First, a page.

God or Caesar – Twenty Ninth Sunday in Ordinary Time

Source: loudcryofthethirdangel.com

Today’s Gospel continues Matthew’s accounts that we have been hearing on recent Sundays of Ordinary Time. The Pharisees persist in their efforts to trap Jesus because of his words and deeds. We are told that Jesus was aware of their malice, asking them why they were testing him.

The way the authorities try to trap Jesus on this occasion is with their savvy compliment to him, suggesting how clever he is and that he teaches the way of God in accordance with truth. The devil certainly uses charm and compliments at times.

So, does Jesus side with one side or the other – God or Caesar? He could lose. Definitely a tricky situation for him!

Scholars suggest that it is the verse about Jesus showing deference to no one and not regarding people with partiality that lies behind the Church’s famous preferential option for the poor, which is a component of our Catholic social teaching.

An alternative translation of the verse suggests that Jesus doesn’t regard the position of a person. This is in line with the biblical idea of justice. We see the attitude often in Jesus’ interactions with people.

Give therefore to Caesar the things that are Caesar’s, and to God the things that are God’s. Jesus’ famous reply is fundamentally suggesting that God’s claim is greater than the state’s. He does not accept the state’s claim to be divine.

But he is basically suggesting that we are all citizens of two realms – the temporal and the spiritual. We have duties and obligations in both arenas. I have to live in a healthy relationship with both. It’s perfectly okay – correct, as a matter of fact, to be loyal to both God and Caesar.

Most of us have that challenge, even in very simple ways, of being true to our faith and living in peace with our elected leaders (perhaps especially when we don’t have confidence in our elected officials).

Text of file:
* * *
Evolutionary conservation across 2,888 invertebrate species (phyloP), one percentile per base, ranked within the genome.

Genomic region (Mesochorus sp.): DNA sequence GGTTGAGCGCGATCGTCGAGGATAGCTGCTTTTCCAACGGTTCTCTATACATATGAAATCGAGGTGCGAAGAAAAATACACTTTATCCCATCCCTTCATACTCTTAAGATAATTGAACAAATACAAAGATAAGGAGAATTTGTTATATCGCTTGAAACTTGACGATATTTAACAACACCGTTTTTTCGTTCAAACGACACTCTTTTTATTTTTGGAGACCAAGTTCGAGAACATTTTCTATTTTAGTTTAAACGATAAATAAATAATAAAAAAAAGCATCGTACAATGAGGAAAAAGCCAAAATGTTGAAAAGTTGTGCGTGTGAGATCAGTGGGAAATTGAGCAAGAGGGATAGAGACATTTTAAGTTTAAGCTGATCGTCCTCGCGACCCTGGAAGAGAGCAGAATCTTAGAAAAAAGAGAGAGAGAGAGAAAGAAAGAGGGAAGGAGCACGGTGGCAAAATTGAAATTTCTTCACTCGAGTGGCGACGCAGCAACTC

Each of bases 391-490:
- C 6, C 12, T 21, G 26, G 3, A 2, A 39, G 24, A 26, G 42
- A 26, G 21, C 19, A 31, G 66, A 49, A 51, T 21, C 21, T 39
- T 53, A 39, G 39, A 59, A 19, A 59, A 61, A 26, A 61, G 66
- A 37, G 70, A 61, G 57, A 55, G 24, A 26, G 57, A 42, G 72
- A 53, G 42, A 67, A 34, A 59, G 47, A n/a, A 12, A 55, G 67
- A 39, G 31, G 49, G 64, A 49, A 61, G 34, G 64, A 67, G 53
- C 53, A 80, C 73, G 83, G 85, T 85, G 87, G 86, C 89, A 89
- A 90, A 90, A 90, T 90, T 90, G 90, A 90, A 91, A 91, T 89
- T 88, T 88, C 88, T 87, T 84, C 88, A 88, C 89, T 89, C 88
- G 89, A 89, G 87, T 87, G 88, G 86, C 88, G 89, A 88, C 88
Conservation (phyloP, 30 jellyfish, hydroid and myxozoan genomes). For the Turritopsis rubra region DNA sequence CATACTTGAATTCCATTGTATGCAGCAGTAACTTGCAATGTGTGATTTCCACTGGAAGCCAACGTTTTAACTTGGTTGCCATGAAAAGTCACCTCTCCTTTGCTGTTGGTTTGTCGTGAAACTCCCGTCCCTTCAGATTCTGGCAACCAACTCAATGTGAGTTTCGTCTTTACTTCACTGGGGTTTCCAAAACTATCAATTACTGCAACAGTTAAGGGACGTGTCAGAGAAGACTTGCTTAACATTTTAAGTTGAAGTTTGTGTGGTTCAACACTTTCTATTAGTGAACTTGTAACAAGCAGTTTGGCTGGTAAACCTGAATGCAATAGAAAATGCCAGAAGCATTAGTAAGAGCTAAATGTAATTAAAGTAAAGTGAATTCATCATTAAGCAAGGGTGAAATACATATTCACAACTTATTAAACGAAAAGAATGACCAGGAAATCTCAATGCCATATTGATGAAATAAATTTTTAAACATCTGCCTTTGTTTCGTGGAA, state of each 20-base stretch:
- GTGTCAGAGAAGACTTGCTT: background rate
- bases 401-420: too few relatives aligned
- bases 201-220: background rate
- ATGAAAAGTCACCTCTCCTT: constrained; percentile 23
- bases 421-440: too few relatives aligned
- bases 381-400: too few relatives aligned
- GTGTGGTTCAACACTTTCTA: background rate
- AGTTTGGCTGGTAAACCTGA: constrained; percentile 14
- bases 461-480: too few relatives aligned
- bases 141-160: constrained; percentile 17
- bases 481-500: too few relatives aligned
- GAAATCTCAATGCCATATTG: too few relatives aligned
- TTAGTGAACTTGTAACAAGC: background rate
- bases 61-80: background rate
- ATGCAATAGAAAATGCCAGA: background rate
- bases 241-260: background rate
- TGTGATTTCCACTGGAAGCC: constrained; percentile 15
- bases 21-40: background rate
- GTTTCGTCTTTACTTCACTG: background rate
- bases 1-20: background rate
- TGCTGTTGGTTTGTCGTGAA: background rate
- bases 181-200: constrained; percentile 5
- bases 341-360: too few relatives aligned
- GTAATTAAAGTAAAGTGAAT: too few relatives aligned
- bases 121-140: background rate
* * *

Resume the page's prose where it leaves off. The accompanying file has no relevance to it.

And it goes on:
Generally speaking the temporal and spiritual loyalties don’t conflict with one another. There are definitely times when we have an obligation to speak up when we see something happening because of a government decision that goes against Judeo-Christian values, whether it is the protection of human life or neglect of the vulnerable or issues around the care of the earth.

How to speak up? It might take the form of a letter to an authority or signing a petition or joining a peaceful demonstration.

But there are times when the relationship between the state and God can get particularly tricky. It probably affects faithful politicians much more than most of us. We have seen that trickiness many times in the history of the world, especially at times when leaders claim to be appointed by God.

Thankfully that is not an issue in Canada. I think that our politicians know that they are at the whim of the voters, not God and the heavenly court.

Loyalty is an important issue. Who am I most loyal to, God or the Prime Minister? Can I be loyal to both? These are good questions for us to ponder.

Philip Shano, SJ has many years of rich and varied experience working with Ignatian spirituality: teaching, writing and using it in his ministry. He resides in the Jesuit community in Pickering, Ontario.

  • Sharon Walters
    Posted at 09:47h, 18 October Reply

    Thank you for the questions for us to ponder….so very necessary these days.

  • Peter bisson
    Posted at 10:23h, 18 October Reply

    Thank you Philip!

  • Sami Helewa, SJ
    Posted at 11:10h, 18 October Reply

    Well said, Philip. Thank you.

Post A Reply to Sami Helewa, SJ Cancel Reply

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